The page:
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‘Wolfenstein 2’ Shows More Respect for World War 2 Than the Latest ‘Call of Duty’



If Call of Duty: WW2 is attempting to be the video game equivalent of Saving Private Ryan, then Wolfenstein 2: The New Colossus is most certainly Inglorious Bastards. Two AAA first person shooters, both released relatively close to one another, both created by renowned developers with the backing of massive publishers. Yet why is it that the game about killing robot Nazis is more respectful to the past and more emotionally moving than a game that attempts to show you a genuinely horrific moment in history?

As an immediate disclaimer, I have no love for either of these series. My first taste of Call of Duty was a decade ago. I thought Call of Duty 4: Modern Warfare was fantastic. World at War was less engaging. I skipped Modern Warfare 2 and Black Ops. Then I played every Call of Duty from Modern Warfare 3 onwards. I walked away from each title disheartened and un-phased by the lackluster experience I’d trudged through. The only exception being Advanced Warfare, which I believed was an adequate shooter. I felt that other shooters offered more satisfying moment to moment action and the near future settings the series seemed so focused on quickly became played out.

So it filled me with the upmost excitement when I heard 2017’s Call of Duty iteration would return to World War 2. A more grounded experience coming from arguably the best of the three COD developers, Sledgehammer.

In regards to Wolfenstein 2, I didn’t even know if I was going to try it. Despite the critical buzz around the 2014 reboot, I was unimpressed by The New Order. Combat felt repetitive and I didn’t feel any real connection to the games plot or characters. So when The New Colossus rolled around, I almost let it pass by.

There’s no love for either franchise here. Which is why I hope you take what I have to say next seriously.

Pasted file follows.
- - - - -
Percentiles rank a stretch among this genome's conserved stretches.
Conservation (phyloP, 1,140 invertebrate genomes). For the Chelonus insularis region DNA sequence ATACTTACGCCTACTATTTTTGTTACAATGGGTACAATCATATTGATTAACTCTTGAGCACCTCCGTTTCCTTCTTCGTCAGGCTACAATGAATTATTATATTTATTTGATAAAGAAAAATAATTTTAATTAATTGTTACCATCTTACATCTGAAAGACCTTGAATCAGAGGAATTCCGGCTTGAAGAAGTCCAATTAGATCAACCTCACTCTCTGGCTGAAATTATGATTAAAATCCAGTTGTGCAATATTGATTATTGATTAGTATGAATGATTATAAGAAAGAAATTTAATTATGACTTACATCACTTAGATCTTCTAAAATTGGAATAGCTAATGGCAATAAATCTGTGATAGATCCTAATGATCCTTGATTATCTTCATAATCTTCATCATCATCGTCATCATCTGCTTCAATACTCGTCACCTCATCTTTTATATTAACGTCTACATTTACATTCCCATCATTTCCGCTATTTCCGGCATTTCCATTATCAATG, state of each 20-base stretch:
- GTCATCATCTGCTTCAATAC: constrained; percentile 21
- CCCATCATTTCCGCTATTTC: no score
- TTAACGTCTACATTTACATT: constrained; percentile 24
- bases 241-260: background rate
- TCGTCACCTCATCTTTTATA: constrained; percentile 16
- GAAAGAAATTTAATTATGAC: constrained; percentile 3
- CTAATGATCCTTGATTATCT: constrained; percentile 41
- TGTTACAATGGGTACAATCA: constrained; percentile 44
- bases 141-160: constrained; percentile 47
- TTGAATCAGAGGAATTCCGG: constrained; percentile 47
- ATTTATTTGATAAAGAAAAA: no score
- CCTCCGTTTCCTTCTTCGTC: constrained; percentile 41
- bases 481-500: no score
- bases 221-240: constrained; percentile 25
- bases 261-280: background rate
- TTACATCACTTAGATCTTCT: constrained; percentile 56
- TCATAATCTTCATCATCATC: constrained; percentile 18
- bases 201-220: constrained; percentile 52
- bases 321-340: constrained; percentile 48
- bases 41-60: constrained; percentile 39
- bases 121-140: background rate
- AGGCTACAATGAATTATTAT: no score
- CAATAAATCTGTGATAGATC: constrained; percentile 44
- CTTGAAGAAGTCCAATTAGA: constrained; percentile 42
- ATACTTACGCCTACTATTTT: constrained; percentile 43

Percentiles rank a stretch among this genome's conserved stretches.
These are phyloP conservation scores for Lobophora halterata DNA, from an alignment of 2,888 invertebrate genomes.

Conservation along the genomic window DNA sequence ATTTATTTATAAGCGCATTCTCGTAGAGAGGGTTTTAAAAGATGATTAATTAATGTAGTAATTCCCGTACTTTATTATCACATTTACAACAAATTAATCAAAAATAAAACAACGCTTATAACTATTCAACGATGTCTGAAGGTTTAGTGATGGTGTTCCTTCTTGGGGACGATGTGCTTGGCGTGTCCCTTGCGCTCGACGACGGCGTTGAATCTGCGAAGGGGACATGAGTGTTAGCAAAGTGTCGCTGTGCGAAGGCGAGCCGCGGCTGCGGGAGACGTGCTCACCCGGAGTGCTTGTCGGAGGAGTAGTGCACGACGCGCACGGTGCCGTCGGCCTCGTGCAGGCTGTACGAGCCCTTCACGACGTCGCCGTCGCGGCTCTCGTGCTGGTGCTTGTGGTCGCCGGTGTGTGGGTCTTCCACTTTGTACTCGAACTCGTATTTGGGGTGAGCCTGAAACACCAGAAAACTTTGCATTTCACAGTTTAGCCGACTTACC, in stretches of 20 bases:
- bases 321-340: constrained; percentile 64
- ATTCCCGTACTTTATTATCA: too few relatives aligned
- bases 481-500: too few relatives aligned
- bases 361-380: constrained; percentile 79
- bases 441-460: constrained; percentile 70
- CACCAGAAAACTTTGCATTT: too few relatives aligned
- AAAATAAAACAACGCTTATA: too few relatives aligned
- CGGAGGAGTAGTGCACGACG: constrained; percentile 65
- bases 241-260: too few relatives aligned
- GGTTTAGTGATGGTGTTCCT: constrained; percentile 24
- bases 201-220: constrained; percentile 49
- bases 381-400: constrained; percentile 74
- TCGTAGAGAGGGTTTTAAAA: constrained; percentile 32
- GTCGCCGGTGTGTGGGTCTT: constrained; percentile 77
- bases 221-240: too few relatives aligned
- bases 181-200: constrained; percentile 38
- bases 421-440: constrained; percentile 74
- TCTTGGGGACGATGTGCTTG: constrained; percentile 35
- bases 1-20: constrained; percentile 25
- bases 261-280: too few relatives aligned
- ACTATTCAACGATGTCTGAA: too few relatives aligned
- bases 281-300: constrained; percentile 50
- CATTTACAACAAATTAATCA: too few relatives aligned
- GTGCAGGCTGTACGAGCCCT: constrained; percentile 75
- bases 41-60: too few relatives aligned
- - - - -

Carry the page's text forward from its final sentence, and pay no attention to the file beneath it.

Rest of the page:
Wolfenstein 2 in its bombastic absurdity is a far more respectful World War 2 story than the latest Call of Duty. An annual franchise which has completely failed in creating a genuine experience due to shallow storytelling, sub par gameplay and an amount of patriotism that almost feels like American propaganda. Let’s break this down into three clear cut components. Tone, gameplay and the representation of different cultures and ethnicities. For the sake of this argument I will be ignoring WW2’s (the game) multiplayer and excellent Nazi Zombies mode, focusing solely on its single player campaign.

Tone: World War 2 becomes cheesy

Call of Duty: WW2’s campaign begins on June 4th 1944. Private Ronald “Red” Daniels and his company take part in the Normandy Beach landings. From the outset the game tells you that this was one of the most horrific wars in human history. You play a recreation of the opening scene from Saving Private Ryan. Desperately scrambling up a foreign beach as your friends and comrades are shot dead or eviscerated by explosions. Your ears are ringing and there is a man dragging himself into cover, his legs nowhere to be seen. This is what I wanted from this campaign. People forget the horrors of World War 2. This was a cataclysmic event that some individuals still remember as a moment in their lives. If you’re going to craft a game around this setting, you better show it an appropriate amount of respect.

But as I liberated France and eventually took Germany head on in their homeland, the games tone became muddled. In this respect I don’t think Sledgehammer intentionally tried to be disrespectful, but their lack of writing ability sullied the narrative of WW2’s campaign. Private Daniels and his company are never fleshed out. Sledgehammer had the opportunity to tell the tragic stories of real men, in some cases teenagers fighting for their lives. Yet the majority of the campaign is a trek from one over the top set piece trope to another, complemented with awful writing and cheesy one liners that no real person would say.

The New Colossus on the other hand takes a completely different approach. It moves away from World War 2 and tells a hypothetical tale of a world where the Nazis won. You are B.J. Blazkowicz a.k.a. Terror Billy. An all American one man army, liberating the American population from the Nazi occupied 1960’s. By building a narrative around an insane dystopia rather than actual historical events, The New Colossus is able to continue on the story of World War 2 in an absurd way, while still showing ample respect for the past. You’ll chop up Nazis with an axe, ride giant robot dogs, and journey to Venus, and yet such childish gameplay fantasies are coupled with arguably the best narrative within a game in 2017. The writing is superb in a way it has no right to be, comfortably moving from laugh out loud moments to genuinely concerning issues, tackling domestic abuse, mortality and racism.